Do you still want to make your claims? The world is bigger than your imagination.

I am glad that you are still genuinely curious and asking. I too want to understand your perspective, because from where I am at the moment the horizon should be curved. And I can't "unsee" it. I would prefer to remain "sold" on the sphere model. I love sci-fi and the flat model does not make life easier, or better, it just raises very uncomfortable questions. But this curved horizon thing is what I can't get past.

I don't feel the picture with the dog was any more silly than imagining a hula hoop around my head. And I used it to help with visualising the curved horizon we should see.

Yes - I have thought about those numbers. When I'm standing on this beach, the island opposite me has 2 sand dunes facing me (I know them well). The taller sand dune (according to topographic maps) is 50 meters tall. I can very easily perceive its height. The tallest peak on the island is 280 meters, that height is also very obvious opposite me. The island is not some slim blur on the horizon. Why would 360 meters (or 150meters of drop from center to A and center to B) be imperceptible?

I still want an explanation of this claim. How does perspective make an object at a distance on a flat plane seem to go below the plane??
Did someone make this claim to you, and you believed them? Or did you just make this up?

I tried this experiment at home, but with a small ball. This shows "the how" and you can try it out yourself.

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I tried this experiment at home, but with a small ball. This shows "the how" and you can try it out yourself.
Ummm ... the camera is obviously below the edge of the table most of the time! Of course the object is hidden when it's farther away -- but hidden by the near edge, not by a non-existent horizon.

When you look at an island, are you below sea level?

Try actually thinking about how perspective works; draw a picture of where the light rays would be going, and try explaining your claim.

But this curved horizon thing is what I can't get past.
And yet you haven't answered what I said about it. Do you not see that the curve is too small to notice? (Seeing a single object at a distance is very different from seeing a broad curve.)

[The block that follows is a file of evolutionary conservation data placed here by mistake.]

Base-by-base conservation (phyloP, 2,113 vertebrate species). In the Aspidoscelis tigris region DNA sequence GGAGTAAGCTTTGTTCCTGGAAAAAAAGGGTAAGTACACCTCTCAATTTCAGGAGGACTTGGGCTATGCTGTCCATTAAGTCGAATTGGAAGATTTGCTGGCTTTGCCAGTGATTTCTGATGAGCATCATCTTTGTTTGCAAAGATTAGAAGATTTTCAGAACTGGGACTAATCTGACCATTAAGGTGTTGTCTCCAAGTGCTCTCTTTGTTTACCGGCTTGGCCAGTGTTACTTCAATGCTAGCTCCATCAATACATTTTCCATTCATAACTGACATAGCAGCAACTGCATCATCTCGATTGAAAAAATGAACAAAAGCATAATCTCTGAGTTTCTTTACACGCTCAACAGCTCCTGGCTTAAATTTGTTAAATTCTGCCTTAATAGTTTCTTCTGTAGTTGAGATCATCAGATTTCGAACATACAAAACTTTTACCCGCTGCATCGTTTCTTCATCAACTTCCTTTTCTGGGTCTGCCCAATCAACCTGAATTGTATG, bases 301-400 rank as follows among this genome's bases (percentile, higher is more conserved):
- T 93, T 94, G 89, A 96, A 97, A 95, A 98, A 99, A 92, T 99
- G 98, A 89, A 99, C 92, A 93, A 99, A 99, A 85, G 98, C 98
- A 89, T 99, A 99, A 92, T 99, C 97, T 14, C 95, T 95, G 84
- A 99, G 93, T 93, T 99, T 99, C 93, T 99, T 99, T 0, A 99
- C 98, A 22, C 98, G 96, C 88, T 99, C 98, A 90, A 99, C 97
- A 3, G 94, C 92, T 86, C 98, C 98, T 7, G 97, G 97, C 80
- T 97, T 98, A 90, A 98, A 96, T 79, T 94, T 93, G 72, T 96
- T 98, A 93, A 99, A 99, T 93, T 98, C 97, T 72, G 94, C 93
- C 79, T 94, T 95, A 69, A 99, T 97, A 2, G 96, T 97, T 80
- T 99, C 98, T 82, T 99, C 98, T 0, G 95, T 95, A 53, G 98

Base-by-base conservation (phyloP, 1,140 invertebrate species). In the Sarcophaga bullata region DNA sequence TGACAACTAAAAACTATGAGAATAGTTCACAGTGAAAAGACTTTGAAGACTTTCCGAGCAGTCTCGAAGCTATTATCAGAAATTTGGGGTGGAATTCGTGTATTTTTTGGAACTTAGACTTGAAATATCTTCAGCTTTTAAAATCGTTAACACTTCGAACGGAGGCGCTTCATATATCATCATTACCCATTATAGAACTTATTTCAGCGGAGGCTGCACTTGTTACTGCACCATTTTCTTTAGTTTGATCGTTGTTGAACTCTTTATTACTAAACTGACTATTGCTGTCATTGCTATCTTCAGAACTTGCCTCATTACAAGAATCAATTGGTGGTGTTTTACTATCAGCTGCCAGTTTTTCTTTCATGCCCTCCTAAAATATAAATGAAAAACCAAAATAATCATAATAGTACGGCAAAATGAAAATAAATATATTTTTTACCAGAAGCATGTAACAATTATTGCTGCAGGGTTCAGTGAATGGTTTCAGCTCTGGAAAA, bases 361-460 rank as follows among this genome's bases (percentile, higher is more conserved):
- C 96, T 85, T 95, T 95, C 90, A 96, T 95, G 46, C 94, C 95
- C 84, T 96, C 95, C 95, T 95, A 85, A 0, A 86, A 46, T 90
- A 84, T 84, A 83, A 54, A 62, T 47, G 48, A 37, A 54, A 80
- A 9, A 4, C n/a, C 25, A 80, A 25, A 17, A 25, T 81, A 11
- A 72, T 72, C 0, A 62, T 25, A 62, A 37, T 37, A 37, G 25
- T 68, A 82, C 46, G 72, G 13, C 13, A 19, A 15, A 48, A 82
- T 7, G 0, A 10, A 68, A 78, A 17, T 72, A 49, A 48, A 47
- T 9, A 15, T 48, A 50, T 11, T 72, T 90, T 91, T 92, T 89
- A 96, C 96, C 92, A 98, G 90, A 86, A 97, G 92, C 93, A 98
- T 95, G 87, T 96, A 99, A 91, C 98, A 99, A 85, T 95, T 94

I don't feel the picture with the dog was any more silly than imagining a hula hoop around my head. And I used it to help with visualising the curved horizon we should see.
What's silly about the dog picture is that the scale is so different from what you were claiming that it's irrelevant. It's the specific numbers that matter, not just the idea of imagining.

Ummm ... the camera is obviously below the edge of the table most of the time! Of course the object is hidden when it's farther away -- but hidden by the near edge, not by a non-existent horizon.

Did you watch to where it zooms in, and the base of the piece is visible again? The table top itself is also marginally visible then, showing that the line of sight of the observer/camera is slightly above the table as well.

The formulas for curvature are about curvature going away from you, not side to side.

When you said this further up, it didn't make sense to me as I didn't understand why I couldn't use the formulas 'left to right' on a sphere. So the 91m drop you proposed with your graph - didn't make sense to me either.

However, I think I understand what you mean now! Because I Myself am standing between the two points (albeit West of them), the curvature will still be 'as if' I am looking from Me to A, or from Me to B? I can't experience the full curvature from "A to B" unless I am standing at one of those points? And the curvature calculator can be used, but I need to put myself in the middle when it's assessing curvature from left to right? (which halves the distance I can input). Is this correct?